Dublin Zoo ‘devastated’ as second elephant dies after contracting fatal virus

Dublin Zoo ‘devastated’ as second elephant dies after contracting fatal virus

TWO elephants have died at Dublin Zoo due to a fatal virus despite an international effort to save the animals.

Zinda, a seven-year-old Asian elephant, died on July 7, due to Elephant Endotheliotropic Herpesvirus (EEHV),  the zoo has confirmed.

On July 1 Avani, an eight-year-old Asian elephant, died from the same disease.

In a statement, the zoo said it was “devastated” by the losses.

“EEHV is an unpredictable and fatal virus affecting young elephants both in the wild and under human care,” they explained.

Both Avani and Zinda were receiving around the clock care at the zoo, from its veterinary team and also from international experts, but their conditions deteriorated quickly.

Two young Asian elephants have died at Dublin Zoo

“In an unprecedented effort to save Zinda, both the Irish and UK governments facilitated the urgent importation of vital blood products and other essential supplies from Chester Zoo to provide the antibodies and help fight the infection,” the zoo confirmed.

“We fervently hoped this would have helped save Zinda’s life,” they added.

“We are profoundly grateful to Chester Zoo for their unwavering support during this critical time.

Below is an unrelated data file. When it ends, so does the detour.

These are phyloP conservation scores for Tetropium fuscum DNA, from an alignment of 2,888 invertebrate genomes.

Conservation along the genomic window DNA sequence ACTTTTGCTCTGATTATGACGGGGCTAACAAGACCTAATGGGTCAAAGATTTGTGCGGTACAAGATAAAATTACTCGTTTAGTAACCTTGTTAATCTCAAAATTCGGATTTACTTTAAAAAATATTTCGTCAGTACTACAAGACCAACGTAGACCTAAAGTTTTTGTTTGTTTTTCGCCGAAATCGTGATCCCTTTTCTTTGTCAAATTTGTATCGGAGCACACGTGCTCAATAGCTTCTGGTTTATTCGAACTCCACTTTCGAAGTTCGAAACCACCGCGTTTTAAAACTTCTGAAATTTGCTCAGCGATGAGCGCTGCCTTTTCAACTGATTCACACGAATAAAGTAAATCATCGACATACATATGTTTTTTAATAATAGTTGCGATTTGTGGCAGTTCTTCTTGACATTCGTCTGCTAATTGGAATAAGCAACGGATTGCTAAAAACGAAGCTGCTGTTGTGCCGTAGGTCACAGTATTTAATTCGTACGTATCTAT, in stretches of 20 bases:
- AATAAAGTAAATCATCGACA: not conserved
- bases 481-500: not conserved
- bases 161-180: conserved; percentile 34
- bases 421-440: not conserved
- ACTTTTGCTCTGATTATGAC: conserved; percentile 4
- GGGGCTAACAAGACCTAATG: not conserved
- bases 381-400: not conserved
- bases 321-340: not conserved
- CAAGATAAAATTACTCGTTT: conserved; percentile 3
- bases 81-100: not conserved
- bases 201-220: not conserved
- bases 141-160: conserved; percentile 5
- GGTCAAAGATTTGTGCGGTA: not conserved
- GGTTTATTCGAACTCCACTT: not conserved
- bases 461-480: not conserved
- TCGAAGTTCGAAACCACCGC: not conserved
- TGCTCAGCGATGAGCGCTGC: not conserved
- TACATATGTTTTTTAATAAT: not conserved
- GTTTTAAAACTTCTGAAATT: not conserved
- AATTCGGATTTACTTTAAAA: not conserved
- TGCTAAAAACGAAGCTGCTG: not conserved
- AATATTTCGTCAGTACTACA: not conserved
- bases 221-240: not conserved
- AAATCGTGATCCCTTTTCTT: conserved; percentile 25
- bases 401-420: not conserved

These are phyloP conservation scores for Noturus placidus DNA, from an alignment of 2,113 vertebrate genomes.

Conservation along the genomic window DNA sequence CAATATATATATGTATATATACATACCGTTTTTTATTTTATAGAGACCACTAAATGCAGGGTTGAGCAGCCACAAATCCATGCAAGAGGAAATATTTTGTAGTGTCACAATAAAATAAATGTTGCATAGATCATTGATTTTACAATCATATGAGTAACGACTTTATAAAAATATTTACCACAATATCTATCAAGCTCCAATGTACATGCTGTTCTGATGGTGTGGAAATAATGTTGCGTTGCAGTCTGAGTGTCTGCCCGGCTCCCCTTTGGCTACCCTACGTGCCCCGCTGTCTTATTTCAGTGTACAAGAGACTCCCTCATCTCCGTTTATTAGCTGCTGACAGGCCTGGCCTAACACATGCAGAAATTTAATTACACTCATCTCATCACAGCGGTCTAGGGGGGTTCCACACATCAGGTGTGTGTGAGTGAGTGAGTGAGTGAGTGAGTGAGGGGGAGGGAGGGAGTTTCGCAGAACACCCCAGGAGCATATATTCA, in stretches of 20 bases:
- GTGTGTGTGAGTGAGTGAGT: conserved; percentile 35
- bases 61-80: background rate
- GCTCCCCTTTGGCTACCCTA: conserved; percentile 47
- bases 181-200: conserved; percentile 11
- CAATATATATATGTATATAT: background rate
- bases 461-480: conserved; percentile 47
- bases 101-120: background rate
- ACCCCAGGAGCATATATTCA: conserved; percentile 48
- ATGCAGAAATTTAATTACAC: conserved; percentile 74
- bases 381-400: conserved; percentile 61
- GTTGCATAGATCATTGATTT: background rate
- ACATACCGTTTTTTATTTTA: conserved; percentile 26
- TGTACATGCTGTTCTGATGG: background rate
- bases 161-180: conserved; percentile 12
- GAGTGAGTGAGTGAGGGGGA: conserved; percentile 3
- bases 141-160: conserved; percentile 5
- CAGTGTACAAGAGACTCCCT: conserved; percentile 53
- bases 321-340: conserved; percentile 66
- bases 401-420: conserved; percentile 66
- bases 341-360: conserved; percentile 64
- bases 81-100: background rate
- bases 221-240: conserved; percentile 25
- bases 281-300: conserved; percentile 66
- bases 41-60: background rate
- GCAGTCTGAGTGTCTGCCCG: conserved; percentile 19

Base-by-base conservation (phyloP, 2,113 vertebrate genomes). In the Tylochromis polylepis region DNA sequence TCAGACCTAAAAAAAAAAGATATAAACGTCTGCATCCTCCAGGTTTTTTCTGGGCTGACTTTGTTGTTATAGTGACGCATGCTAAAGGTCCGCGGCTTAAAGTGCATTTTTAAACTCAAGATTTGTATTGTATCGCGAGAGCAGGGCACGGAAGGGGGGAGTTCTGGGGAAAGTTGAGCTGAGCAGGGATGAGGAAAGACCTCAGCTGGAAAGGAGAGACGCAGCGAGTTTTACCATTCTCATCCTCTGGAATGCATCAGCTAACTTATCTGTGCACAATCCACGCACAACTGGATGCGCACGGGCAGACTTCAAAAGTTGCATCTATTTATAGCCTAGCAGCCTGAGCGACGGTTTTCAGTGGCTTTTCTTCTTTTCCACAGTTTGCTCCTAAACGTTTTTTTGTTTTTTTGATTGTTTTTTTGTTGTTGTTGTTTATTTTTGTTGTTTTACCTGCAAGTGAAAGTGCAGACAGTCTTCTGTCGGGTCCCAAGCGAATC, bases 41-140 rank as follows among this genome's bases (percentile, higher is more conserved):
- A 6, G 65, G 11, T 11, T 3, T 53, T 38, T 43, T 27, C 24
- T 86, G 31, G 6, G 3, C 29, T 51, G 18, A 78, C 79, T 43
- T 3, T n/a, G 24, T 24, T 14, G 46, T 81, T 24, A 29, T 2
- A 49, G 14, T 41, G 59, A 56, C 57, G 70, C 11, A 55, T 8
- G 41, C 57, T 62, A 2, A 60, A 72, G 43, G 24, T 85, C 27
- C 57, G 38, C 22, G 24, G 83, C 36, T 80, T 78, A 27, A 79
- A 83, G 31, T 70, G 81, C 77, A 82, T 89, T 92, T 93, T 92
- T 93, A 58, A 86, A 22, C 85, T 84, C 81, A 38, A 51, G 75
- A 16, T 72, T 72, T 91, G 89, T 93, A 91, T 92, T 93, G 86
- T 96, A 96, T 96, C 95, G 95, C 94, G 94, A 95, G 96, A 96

“A special thank you also goes to An Garda Síochána, who escorted the blood products from Dublin Port to the zoo.”

Currently, the other elephants in the zoo’s herd are not showing signs of EEHV, but they are being “closely monitored” the zoo explains.

EEHV is a virus which affects young elephants, both in the wild and under human care, but poses no health risk to humans.

It often lies latent in elephants and can be triggered without warning, as the virus is carried asymptomatically by many, the zoo explains.

“Our EEHV response plan remains in place to protect the remaining members of our herd,” they add.

“The support and advice from the international veterinary and elephant communities has been extraordinary.

“The quick progression of the virus in Zinda underscores the challenges of managing this disease, even with the highest standards of care and vigilance.

“Global efforts are ongoing to develop an EEHV vaccine. Zoos and wildlife researchers worldwide are working tirelessly to find a solution to safeguard the future of the elephant population.”